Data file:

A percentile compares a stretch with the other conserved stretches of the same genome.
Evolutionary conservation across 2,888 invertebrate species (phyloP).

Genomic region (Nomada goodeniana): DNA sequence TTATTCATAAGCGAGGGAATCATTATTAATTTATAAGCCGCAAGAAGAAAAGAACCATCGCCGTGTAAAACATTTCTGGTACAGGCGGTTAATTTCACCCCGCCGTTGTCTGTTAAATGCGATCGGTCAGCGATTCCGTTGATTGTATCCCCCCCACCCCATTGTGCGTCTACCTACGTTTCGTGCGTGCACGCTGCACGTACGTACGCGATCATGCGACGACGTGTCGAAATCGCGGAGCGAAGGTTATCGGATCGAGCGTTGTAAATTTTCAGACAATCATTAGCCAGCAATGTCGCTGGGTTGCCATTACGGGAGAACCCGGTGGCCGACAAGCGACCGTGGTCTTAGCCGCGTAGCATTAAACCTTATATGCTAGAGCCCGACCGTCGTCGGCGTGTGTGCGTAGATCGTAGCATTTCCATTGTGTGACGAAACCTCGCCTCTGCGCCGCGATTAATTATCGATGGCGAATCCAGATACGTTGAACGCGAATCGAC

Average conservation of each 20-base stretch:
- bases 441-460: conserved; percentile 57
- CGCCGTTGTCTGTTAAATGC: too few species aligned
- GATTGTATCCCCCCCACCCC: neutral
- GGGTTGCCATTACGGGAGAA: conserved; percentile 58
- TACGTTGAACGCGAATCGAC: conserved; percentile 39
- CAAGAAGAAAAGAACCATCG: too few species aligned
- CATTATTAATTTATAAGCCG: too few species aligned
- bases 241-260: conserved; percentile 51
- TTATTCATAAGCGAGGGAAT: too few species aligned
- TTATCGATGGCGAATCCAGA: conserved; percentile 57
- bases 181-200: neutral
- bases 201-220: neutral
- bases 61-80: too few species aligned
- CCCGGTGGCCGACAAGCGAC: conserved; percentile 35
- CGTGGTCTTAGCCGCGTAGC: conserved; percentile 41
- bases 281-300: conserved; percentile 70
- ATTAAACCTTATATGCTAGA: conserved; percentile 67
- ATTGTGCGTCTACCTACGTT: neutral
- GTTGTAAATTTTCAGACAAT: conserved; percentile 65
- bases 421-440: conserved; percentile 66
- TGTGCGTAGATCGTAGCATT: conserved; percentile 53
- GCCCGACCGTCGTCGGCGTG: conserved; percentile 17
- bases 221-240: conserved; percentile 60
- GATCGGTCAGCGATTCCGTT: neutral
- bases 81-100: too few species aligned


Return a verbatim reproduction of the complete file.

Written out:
A percentile compares a stretch with the other conserved stretches of the same genome.
Evolutionary conservation across 2,888 invertebrate species (phyloP).

Genomic region (Nomada goodeniana): DNA sequence TTATTCATAAGCGAGGGAATCATTATTAATTTATAAGCCGCAAGAAGAAAAGAACCATCGCCGTGTAAAACATTTCTGGTACAGGCGGTTAATTTCACCCCGCCGTTGTCTGTTAAATGCGATCGGTCAGCGATTCCGTTGATTGTATCCCCCCCACCCCATTGTGCGTCTACCTACGTTTCGTGCGTGCACGCTGCACGTACGTACGCGATCATGCGACGACGTGTCGAAATCGCGGAGCGAAGGTTATCGGATCGAGCGTTGTAAATTTTCAGACAATCATTAGCCAGCAATGTCGCTGGGTTGCCATTACGGGAGAACCCGGTGGCCGACAAGCGACCGTGGTCTTAGCCGCGTAGCATTAAACCTTATATGCTAGAGCCCGACCGTCGTCGGCGTGTGTGCGTAGATCGTAGCATTTCCATTGTGTGACGAAACCTCGCCTCTGCGCCGCGATTAATTATCGATGGCGAATCCAGATACGTTGAACGCGAATCGAC

Average conservation of each 20-base stretch:
- bases 441-460: conserved; percentile 57
- CGCCGTTGTCTGTTAAATGC: too few species aligned
- GATTGTATCCCCCCCACCCC: neutral
- GGGTTGCCATTACGGGAGAA: conserved; percentile 58
- TACGTTGAACGCGAATCGAC: conserved; percentile 39
- CAAGAAGAAAAGAACCATCG: too few species aligned
- CATTATTAATTTATAAGCCG: too few species aligned
- bases 241-260: conserved; percentile 51
- TTATTCATAAGCGAGGGAAT: too few species aligned
- TTATCGATGGCGAATCCAGA: conserved; percentile 57
- bases 181-200: neutral
- bases 201-220: neutral
- bases 61-80: too few species aligned
- CCCGGTGGCCGACAAGCGAC: conserved; percentile 35
- CGTGGTCTTAGCCGCGTAGC: conserved; percentile 41
- bases 281-300: conserved; percentile 70
- ATTAAACCTTATATGCTAGA: conserved; percentile 67
- ATTGTGCGTCTACCTACGTT: neutral
- GTTGTAAATTTTCAGACAAT: conserved; percentile 65
- bases 421-440: conserved; percentile 66
- TGTGCGTAGATCGTAGCATT: conserved; percentile 53
- GCCCGACCGTCGTCGGCGTG: conserved; percentile 17
- bases 221-240: conserved; percentile 60
- GATCGGTCAGCGATTCCGTT: neutral
- bases 81-100: too few species aligned